This took me about fifteen minutes from start to finish, partly because this type of clay dries out rather quickly, and partly because I didn't mess about with the shaping too much. It might have been better to use real clay, rather than air-hardening clay, just to give me more time to play with it. I have a feeling that real clay might also be a bit more malleable and forgiving.

I don't like the feeling of drying clay on my hands, so I'm not sure I'd rush to do this again. But I'm happy with this as my first-ever pinch pot, and it will probably make an interesting holder for paper clips or something.

Elephant Lore of the Day
Next to water and acacia trees, there is almost nothing an African elephant loves more than mud. For African elephants in particular, mud is important in helping them to regulate body temperature. A good coating of mud keeps their skin from drying out in the searing heat, protects them from sunburn, and actually seals water into the wrinkles of their hide, allowing the water to evaporate more slowly, keeping them cooler longer.

However, mud is not always an elephant's friend. In November 2011, two elephants got trapped in the mud at Kapani Lagoon in Zambia.

The first to get trapped was a baby elephant, sinking all the way up to its neck. Its mother ran to its rescue, only to get trapped as well. The other elephants in the herd moved in closer to help, but became wary when they sensed that the mud would not hold them. As the sun got hotter, the mud began drying out, making the situation even worse.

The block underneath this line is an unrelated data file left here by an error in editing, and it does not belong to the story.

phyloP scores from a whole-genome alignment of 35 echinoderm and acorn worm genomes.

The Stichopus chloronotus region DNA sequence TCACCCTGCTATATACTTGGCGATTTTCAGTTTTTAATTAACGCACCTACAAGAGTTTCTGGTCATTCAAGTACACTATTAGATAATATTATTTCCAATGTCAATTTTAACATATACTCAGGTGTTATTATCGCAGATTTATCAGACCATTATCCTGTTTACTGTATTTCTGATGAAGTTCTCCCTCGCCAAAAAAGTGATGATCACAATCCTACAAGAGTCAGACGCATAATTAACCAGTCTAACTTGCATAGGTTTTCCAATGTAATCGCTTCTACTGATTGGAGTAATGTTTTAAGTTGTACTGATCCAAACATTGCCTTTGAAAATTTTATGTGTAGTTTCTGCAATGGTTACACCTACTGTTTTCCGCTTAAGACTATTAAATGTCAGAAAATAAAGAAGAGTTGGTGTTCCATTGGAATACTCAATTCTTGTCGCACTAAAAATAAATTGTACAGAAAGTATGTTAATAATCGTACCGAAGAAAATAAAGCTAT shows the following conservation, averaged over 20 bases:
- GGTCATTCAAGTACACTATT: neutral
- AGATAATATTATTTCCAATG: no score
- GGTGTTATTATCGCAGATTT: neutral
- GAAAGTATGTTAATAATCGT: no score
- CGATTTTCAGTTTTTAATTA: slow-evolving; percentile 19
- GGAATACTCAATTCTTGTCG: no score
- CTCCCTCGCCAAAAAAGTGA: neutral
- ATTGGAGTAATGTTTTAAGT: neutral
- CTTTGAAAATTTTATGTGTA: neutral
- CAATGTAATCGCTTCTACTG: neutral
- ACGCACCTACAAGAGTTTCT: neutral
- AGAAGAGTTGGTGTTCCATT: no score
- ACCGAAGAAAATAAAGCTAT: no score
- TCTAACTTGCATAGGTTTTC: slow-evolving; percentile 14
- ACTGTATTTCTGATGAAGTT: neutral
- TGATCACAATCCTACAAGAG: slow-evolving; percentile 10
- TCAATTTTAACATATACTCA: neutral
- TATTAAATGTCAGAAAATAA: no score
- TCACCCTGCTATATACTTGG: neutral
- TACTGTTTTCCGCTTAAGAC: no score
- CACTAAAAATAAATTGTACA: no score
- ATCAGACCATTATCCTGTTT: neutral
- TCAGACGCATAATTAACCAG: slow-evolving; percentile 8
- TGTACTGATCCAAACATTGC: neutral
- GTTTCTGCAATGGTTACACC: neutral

Elephant calf and mother trapped in Kapani Lagoon, Zambia.
Photo: Abraham Banda

These elephants were lucky, however. A team from the South Luangwa Conservation Society happened to be nearby, and sprang into action. First tying a rope around the baby elephant, they attempted to pull it free. Unfortunately, the baby wanted to stay with its mother, and resisted. It mother was equally unhappy, thrashing her trunk around to try and prevent her baby being taken. Eventually they managed to pull the baby free who, hearing a cry from its herd just beyond a line of trees, ran off to rejoin its family.

Then they turned their attention to the mother. The mother's size was obviously going to make her rescue much more difficult. Tying her to a tractor, they began to pull her free. Exhausted by her ordeal, the mother elephant seemed to have resigned herself to her fate, and was more or less a dead weight. In what was described as an "inch by inch" rescue, the mother elephant was finally pulled about halfway out, at which point she began to sense freedom and started struggling again. This was both a good and bad thing, as it helped her break out of the mud, but also hampered efforts to pull her free.

Weak and wobbly, she finally reached relatively solid ground and, hearing her baby's cry, ran off into the trees to join her.

Although conservation staff and wildlife managers normally have a policy of non-interference, letting nature take its course, no one seeing the elephants' terrible plight felt they could leave them to die. For more pictures and the full news story, click here.

The mother elephant makes a dash to rejoin her herd beyond the trees.
Photo: Abraham Banda

Elephant's World (Thailand)